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Desmond Tutu calls for Christians to emulate Buddhist Tzu Chi
China Post, April 23, 2007
KAOHSIUNG, Taiwan -- Former South African Anglican Church Archbishop Desmond Mpilo Tutu visited the operational headquarters of the Buddhist Tzu Chi Compassionate Relief Foundation in the southern port city of Kaohsiung Sunday, coming away with a tremendous appreciation of the contributions that Tzu Chi has made to the world.
<< Nobel Peace Prize winner Desmond Tutu
Tutu, the 1984 Nobel Peace Prize winner recognized for his contribution to ending apartheid in South Africa and facilitating reconciliation, and his wife were profoundly impressed with audio-video records and verbal accounts of relief work carried out by Tzu Chi volunteers around the world over the past two decades, in an effort to save lives and comfort people afflicted by natural disasters.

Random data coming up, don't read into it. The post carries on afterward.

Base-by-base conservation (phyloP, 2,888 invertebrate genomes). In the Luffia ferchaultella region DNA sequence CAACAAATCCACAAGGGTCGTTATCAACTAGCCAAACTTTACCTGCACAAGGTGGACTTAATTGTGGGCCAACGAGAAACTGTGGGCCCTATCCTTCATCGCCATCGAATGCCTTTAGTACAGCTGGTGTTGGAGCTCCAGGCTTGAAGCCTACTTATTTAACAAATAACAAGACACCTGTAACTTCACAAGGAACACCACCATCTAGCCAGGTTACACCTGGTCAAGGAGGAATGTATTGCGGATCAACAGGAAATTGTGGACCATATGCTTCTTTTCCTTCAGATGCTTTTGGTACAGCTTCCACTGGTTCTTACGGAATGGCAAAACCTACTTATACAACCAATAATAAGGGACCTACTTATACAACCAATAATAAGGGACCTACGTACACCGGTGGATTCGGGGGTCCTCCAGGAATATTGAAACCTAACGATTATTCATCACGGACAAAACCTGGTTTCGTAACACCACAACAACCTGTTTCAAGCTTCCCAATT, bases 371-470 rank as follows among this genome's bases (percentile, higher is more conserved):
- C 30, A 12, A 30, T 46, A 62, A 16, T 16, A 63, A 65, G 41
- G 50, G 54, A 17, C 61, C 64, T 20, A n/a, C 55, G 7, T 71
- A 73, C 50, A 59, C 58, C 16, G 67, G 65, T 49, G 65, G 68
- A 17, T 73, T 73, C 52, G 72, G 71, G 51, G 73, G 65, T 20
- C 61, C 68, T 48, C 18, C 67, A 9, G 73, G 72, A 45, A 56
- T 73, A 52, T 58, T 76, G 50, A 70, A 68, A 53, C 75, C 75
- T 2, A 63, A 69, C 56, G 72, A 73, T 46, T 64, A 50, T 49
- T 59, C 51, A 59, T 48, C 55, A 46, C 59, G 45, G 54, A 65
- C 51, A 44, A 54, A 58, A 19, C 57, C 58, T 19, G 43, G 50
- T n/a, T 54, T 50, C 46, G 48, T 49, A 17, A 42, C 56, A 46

Tutu said the devotion of Tzu Chi volunteers exemplifies the compassion of Buddhism and unselfish service to mankind.
Tutu's wife was reduced to tears when she saw how Zulu volunteers had reacted to the support services extended to AIDS patients in South Africa under the leadership of Tzu Chi volunteer Pan Ming-shui.
Overwhelmingly moved, Tutu said that South Africa is a Christian country but that Christians there have been relatively more arrogant than Buddhists. He called on Christians to be humble enough to learn from and emulate what the Buddhists have done.
Tutu and his wife arrived in Taiwan April 18 for an eight-day visit at the invitation of the Taiwan Foundation for Democracy.
The couple have visited Machangting, a former execution ground for political prisoners adjacent to the present day Youth Park in western Taipei, and the 2-28 Peace Memorial Park in downtown Taipei, as well as meeting with Vice President Annette Lu, who was imprisoned for nearly six years for her pro democracy activities during Taiwan's martial law era.
Tutu will deliver a speech April 24 on South Africa's experiences in seeking transitional justice and ethnic reconciliation following the end of apartheid. As head of South Africa's Truth and Reconciliation Commission, Tutu has played a leading role in his country's post-apartheid campaign to heal its historical wounds and boost ethnic harmony.